I took a very long time to forgive myself for not giving my baby the start I felt I should be able to. I had never really considered that I would have physical problems breastfeeding and thought it would just be a matter of will and determination. I grieved almost, for the fact that i couldn't breastfeed. I found it hard to make bottles up in front of breastfeeding friends and felt as though I was doing something bad. I felt I had to explain to everyone why I was using formula and that I really had tried.

One day, a friends husband was watching me make formula whilst she breastfed and he looked at the powder with disgust - sarcastically saying Yum! as I made the bottle. I wanted to shout at him for being so inconsiderate but he didn't know better.

I decided then that I wasn't going to feel guilty for making the right decision for us as a family. My daughter was happy, she was gaining weight and she had a mummy who didn't spend every waking moment eating oaty bars and worrying about feeding. I had been so stressed for the first six weeks of my daughters life I felt I hadn't enjoyed her as much as I should have and now she was going to have the time and attention she deserved.

To me these feelings have all resurfaced as I am pregnant again and already have had several midwives ask me if I intend to breastfeed. I do intend to try again with my next baby and I will give it my all, but if I feel that things aren't working out the way they should be I will be much more at peace with formula feeding. I won't be agonising over the decision to the point that I risk losing my sanity.

Yes breastfeeding is a wonderful thing, but it doesn't work for everybody and we are very lucky that we live in a time where there are some brilliant substitutes.  I know that I am definitely not so quick to judge other peoples choices any more!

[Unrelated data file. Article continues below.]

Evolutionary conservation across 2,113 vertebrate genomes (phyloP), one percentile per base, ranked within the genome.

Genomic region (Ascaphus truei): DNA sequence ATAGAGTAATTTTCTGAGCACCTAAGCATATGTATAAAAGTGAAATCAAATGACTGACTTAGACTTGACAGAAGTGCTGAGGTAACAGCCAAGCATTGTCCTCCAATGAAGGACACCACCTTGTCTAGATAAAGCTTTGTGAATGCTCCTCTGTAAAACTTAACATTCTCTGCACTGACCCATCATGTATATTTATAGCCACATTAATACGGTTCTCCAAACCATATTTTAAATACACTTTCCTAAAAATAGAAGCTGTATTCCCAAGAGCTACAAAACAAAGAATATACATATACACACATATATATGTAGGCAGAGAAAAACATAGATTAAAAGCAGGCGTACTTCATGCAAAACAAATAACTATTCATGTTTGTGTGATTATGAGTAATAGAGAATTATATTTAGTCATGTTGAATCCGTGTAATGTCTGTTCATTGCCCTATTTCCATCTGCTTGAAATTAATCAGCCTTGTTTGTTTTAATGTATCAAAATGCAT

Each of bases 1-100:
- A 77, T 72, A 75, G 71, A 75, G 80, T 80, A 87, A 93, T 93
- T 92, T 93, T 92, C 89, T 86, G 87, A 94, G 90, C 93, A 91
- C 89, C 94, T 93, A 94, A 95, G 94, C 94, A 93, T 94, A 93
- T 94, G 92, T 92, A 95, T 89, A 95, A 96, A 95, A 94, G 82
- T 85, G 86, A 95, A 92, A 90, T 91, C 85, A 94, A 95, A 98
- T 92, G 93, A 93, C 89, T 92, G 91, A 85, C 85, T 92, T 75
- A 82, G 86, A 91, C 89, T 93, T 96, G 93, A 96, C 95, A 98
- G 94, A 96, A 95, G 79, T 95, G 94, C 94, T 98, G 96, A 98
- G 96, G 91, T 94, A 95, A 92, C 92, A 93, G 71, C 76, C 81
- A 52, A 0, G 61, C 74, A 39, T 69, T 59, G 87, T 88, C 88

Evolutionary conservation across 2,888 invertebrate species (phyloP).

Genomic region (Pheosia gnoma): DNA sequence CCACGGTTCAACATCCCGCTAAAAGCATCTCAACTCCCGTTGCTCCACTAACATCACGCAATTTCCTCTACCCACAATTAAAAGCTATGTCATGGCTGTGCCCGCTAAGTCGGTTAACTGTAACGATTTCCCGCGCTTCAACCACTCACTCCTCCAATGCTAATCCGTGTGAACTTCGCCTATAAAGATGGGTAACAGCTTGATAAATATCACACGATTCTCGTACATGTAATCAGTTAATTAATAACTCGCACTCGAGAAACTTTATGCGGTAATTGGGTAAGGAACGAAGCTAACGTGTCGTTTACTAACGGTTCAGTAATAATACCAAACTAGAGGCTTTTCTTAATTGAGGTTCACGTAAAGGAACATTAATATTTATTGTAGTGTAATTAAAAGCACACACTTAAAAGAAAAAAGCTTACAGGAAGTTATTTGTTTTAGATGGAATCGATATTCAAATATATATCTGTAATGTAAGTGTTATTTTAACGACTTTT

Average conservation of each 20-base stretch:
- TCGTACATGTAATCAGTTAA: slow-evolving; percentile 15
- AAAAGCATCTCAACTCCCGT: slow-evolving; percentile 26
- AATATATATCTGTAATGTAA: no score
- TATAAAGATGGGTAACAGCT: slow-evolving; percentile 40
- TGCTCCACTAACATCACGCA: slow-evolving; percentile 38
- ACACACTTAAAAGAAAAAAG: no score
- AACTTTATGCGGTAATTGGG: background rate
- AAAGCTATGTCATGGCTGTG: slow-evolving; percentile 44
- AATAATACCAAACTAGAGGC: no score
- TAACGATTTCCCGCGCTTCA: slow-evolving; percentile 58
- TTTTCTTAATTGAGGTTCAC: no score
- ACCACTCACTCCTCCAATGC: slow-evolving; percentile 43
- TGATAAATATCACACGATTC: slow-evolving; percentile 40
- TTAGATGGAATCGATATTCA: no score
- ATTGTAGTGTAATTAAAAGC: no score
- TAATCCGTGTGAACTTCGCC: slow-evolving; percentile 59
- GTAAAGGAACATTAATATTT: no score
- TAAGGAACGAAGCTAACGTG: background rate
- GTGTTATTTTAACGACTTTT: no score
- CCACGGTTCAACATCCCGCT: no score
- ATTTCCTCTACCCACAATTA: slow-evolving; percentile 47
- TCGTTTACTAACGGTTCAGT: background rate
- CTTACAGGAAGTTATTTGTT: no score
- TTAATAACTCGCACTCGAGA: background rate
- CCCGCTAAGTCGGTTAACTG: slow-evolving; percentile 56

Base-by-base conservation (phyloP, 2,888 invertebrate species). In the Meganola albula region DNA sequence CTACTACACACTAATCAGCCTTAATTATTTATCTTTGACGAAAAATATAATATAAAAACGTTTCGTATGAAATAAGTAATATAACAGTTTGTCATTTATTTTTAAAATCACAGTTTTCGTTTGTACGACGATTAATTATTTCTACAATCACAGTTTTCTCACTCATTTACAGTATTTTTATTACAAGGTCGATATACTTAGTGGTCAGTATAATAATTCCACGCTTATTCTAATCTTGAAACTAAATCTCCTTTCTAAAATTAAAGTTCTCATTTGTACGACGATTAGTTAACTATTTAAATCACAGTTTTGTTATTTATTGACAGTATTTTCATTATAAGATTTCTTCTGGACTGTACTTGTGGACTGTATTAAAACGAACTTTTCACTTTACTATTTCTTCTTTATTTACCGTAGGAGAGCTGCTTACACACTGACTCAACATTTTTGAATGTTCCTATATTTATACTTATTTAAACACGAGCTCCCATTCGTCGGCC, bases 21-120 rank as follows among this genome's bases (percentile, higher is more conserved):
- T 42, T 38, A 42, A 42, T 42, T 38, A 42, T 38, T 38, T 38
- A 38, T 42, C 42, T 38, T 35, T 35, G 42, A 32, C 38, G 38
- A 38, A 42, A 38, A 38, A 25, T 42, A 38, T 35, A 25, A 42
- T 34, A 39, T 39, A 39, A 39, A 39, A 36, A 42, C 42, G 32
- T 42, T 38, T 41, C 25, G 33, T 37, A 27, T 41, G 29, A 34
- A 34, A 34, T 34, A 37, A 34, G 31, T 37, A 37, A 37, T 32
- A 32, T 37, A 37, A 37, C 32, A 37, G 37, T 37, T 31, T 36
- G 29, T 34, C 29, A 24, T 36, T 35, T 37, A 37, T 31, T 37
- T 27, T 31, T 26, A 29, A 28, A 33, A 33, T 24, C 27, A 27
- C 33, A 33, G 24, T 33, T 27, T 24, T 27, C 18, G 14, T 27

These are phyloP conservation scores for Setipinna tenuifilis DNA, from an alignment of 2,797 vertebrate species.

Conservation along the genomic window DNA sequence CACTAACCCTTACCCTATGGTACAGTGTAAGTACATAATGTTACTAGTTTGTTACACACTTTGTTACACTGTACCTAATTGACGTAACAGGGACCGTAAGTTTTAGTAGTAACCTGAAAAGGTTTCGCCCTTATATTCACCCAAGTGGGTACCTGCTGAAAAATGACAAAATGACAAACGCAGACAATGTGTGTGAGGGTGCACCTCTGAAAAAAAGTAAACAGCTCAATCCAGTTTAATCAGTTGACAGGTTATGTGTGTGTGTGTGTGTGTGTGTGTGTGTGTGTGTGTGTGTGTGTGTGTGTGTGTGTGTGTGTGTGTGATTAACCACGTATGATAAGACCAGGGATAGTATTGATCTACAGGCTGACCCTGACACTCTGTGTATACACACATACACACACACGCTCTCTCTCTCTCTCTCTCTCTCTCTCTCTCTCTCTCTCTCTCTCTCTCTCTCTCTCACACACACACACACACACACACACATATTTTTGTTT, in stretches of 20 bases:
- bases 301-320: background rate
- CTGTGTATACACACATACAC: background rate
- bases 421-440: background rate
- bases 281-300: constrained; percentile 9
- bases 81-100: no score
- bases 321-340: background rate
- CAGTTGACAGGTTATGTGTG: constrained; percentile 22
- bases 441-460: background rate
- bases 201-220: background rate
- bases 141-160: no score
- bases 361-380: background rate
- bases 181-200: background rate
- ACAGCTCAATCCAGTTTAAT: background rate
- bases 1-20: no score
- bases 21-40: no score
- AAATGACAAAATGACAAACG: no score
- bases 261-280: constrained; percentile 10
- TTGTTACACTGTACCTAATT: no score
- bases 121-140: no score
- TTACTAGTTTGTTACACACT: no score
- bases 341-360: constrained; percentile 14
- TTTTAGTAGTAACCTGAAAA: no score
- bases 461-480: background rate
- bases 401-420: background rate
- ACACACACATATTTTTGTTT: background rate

2 thoughts on “Breastfeeding isn’t everything…

  1. Cate

    This almost completely echoes my own experience of breastfeeding. If I were to share the details I would be repeating much of what you’ve already said so well. With my first 3 children it never worked and I felt terrible + comments by some really awful people – all other mothers or health visitors sadly – made me feel as though I was utterly failing my glorious babies. When I had baby number 4, I said I intended to breastfeed, thinking that this time I wouldn’t torture myself when it inevitably didn’t work. Maybe it was the total lack of expectation this time – who knows – but feeding has finally been all I hoped it would be. I still feel pangs of deep sorrow for not being able to get it together for the first 3 – it’s a hugely emotional thing which not everyone understands, especially if they found it relatively easy going. I am still feeding number 4 who is 2 next month. I am amazed – but it took me 4 children to get the hang of it! You are clearly an excellent mother and I wish you all the best with feeding your new one. It is likely to be an entirely different experience!

    Reply
  2. Yolanda

    Your story is so poignant but also so woefully familiar. It follows the pattern of a lot of other mother and baby dyads who have been let down by health care professionals who do not sadly know the limitations of their knowledge. And sometimes their knowledge is really bad especially when dealing with newborns.

    From everything you said, it doesn’t sound like your baby had a good latch despite everyone else telling you so. This is an elementary problem which is easily fixed but only if they recognise the problem: a baby that is on for long time, fussy despite being on the breast for hours, lack of weight gain, the painful feeds and the damaged nipples.

    You are only human and did what any responsible mother would have done in your shoes. Please don’t be hard on yourself anymore. Instead, visit an accredited breastfeeding group while you are still pregnant – t where you will find accredited breastfeeding counsellors and peer supporters plus a network of mothers who will show you what is normal and provide you with moral support when your baby arrives. You can do it next time.

    Reply

Leave a Reply

Your email address will not be published. Required fields are marked *

You may use these HTML tags and attributes: <a href="" title=""> <abbr title=""> <acronym title=""> <b> <blockquote cite=""> <cite> <code> <del datetime=""> <em> <i> <q cite=""> <strike> <strong>